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The present study aims to demonstrate that the volunteering licenses people to indulge in luxury purchase, and both heightened moral self-evaluation and reduced guilt…
The present study aims to demonstrate that the volunteering licenses people to indulge in luxury purchase, and both heightened moral self-evaluation and reduced guilt mediate the effect of licensing on ratings of a luxury item by implementing three experimental studies. This study explained the moral licensing behavior using a passive goal guidance model: i.e., people license themselves to indulge when people perceive progress on one of their long-term goals.
In this paper, three experiments were used to test hypotheses.
The present paper is new in terms of three aspects. First, moral self-evaluation as a mediator is tested using a more stringent method in comparison to prior studies. Second, reduced guilt which had not yet been explicitly tested is established as a mediator. Third, the present study demonstrates that the passive goal guidance model as a valid theory in explaining the licensing behavior by showing that when people perceive progress in a long-term goal by helping others in need, they are more likely to engage in dysfunctional luxury brand purchases. Previous studies have used credentialing theory to explain this.
The present study established and confirmed that reduced guilt is a mediator in the licensing effect on the purchase of luxury items.
The purpose of this paper is to propose a model to test whether the combined effects of valence and objectivity/subjectivity of online review have an effect on consumer…
The purpose of this paper is to propose a model to test whether the combined effects of valence and objectivity/subjectivity of online review have an effect on consumer judgment and whether e-WOM platforms have a moderating effect.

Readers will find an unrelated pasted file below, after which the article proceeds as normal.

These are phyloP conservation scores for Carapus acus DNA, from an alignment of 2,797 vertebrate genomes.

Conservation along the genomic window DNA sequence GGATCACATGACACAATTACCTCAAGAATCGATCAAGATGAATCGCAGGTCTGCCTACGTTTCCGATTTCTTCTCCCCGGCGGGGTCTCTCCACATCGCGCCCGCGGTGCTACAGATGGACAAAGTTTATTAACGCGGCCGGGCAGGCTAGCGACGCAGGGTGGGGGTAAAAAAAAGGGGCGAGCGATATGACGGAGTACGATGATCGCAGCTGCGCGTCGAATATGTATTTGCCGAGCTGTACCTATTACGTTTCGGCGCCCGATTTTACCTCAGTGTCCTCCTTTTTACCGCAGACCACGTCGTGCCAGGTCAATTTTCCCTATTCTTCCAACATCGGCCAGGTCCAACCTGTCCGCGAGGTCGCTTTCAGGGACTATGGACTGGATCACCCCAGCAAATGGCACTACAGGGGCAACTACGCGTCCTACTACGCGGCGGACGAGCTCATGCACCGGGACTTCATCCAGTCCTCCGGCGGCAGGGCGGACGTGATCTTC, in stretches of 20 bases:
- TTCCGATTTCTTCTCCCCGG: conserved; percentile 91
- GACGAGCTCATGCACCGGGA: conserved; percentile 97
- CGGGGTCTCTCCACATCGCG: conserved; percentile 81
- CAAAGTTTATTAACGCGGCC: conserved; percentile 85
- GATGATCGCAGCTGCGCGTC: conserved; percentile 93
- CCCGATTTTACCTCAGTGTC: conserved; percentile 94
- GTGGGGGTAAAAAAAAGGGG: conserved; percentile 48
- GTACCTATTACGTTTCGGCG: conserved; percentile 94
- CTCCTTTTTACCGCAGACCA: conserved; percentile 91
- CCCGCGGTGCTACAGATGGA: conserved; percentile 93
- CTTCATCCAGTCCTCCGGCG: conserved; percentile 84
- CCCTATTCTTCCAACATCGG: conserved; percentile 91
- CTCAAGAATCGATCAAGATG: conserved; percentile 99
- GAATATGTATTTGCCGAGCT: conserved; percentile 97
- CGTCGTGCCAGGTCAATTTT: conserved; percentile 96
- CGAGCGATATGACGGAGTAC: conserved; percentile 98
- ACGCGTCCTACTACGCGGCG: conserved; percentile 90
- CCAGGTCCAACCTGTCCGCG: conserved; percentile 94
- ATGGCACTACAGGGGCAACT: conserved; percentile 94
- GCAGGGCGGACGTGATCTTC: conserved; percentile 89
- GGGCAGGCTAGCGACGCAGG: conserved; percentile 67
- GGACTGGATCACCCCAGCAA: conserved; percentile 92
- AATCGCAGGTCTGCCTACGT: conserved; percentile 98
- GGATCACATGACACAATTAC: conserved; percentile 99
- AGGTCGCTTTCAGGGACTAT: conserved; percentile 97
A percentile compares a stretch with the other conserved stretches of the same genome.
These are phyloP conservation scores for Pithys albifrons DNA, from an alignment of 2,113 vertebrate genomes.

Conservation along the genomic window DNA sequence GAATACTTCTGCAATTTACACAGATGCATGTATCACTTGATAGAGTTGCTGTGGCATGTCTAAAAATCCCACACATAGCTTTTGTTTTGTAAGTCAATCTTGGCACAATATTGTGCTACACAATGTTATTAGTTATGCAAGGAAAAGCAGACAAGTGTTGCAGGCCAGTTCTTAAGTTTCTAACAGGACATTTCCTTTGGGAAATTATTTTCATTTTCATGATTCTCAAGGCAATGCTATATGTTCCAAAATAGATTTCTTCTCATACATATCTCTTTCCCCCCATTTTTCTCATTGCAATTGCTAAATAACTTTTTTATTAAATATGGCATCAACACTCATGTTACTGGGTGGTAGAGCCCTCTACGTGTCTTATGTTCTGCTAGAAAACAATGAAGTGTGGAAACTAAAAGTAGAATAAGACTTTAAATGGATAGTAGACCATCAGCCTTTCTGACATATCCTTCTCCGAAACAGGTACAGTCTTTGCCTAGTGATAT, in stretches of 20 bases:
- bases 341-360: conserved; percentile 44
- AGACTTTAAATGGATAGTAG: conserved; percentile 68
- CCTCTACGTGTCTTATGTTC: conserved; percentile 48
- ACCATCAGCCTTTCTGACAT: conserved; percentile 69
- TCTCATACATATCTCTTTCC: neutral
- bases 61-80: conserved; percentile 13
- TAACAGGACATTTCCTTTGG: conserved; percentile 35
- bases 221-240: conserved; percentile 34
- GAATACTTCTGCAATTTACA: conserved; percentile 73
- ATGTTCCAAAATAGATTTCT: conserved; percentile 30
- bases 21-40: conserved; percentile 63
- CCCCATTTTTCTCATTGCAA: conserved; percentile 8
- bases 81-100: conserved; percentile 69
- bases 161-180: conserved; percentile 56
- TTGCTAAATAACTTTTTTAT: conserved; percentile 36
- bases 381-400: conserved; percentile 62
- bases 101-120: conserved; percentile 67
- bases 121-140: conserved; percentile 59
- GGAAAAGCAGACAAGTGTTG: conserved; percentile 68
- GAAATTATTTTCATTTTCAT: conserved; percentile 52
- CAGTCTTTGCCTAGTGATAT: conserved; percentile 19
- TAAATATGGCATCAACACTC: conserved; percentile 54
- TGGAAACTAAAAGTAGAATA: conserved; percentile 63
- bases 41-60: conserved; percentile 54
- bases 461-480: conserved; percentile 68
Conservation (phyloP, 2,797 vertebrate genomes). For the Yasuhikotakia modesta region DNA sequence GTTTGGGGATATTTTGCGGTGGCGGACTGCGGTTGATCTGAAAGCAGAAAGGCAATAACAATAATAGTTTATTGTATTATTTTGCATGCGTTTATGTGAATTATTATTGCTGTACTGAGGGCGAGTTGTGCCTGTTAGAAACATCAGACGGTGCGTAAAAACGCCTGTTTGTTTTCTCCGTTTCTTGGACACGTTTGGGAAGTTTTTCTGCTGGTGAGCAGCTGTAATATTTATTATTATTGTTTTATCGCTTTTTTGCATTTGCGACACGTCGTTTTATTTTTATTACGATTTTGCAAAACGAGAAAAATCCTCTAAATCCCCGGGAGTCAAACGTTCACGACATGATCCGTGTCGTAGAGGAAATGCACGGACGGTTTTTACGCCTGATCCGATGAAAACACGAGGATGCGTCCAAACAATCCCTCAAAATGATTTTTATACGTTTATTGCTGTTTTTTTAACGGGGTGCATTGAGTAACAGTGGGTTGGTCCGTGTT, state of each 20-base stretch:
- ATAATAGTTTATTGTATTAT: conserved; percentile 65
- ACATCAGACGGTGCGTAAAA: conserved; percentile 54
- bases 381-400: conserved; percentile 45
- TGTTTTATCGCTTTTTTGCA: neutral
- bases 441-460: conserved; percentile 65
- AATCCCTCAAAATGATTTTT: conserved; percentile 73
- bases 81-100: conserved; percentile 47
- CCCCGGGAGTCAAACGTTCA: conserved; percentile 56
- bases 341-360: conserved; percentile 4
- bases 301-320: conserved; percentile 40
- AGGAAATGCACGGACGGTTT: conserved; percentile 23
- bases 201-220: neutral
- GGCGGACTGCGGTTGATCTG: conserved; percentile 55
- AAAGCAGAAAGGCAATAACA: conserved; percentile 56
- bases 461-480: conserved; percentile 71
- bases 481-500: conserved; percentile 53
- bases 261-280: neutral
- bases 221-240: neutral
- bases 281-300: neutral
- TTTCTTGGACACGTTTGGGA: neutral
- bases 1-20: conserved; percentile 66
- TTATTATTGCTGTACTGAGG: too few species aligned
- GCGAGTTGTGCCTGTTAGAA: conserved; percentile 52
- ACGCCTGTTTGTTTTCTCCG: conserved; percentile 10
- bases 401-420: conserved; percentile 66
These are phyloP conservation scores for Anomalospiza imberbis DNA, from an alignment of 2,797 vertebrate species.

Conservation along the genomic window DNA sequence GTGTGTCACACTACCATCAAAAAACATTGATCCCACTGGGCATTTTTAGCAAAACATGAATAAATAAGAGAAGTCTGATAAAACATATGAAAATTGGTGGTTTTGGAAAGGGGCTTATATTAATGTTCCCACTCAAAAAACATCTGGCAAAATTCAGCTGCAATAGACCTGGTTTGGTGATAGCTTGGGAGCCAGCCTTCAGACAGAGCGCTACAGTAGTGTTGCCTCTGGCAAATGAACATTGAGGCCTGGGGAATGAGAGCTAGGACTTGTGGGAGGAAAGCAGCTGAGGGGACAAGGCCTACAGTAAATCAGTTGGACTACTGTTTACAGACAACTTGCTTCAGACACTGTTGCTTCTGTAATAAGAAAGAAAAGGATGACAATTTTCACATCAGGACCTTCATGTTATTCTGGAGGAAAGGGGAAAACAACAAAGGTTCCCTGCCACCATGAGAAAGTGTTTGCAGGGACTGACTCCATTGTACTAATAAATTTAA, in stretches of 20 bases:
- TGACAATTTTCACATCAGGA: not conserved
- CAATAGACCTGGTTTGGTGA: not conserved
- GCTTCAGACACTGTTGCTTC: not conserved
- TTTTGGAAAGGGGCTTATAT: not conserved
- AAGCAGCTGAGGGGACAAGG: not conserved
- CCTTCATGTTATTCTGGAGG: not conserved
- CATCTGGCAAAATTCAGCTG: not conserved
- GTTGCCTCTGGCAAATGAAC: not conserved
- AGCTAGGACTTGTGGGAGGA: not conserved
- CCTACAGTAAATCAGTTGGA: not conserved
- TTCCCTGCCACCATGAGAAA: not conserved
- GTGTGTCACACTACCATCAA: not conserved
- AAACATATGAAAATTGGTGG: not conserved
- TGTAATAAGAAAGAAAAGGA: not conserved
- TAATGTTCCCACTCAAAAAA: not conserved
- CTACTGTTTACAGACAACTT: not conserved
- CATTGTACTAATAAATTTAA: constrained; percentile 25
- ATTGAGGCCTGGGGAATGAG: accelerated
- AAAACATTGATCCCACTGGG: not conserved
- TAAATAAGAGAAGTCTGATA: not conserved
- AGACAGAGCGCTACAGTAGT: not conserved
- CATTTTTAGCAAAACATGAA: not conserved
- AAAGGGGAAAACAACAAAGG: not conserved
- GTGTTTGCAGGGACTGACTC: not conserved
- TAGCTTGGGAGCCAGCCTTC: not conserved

In total, 480 respondents participated in online experiments with a four (positive+objective, positive+subjective, negative+objective, and negative+subjective online review) by two (marketer-generated vs consumer-generated brand community web sites) between subject design.
The experiment showed that: an objective negative online review was rated higher in terms of message usefulness compared to the other types of online reviews; positive reviews, whether they are objective or subjective, were rated higher in terms of attitudes toward and intention to purchase the reviewed product, and the effects of online reviews moderated by e-WOM platforms on consumer judgment were supported.
The present study, based on an established theoretical foundation, will help the research community to gain a deeper understanding of the combined effects of online review valence and attributes on consumer judgment and whether user-generated web community is better for consumers to consult product experience.
The findings of this study can provide interested firms with useful strategies and tactics to enhance users’ acceptance of online reviews in terms of who operates the web sites.
With increasing use of consumers’ online reviews, the present study proposed and tested a comprehensive research model integrating both the valence and objectivity/subjectivity of online review, which has rarely been addressed in previous research.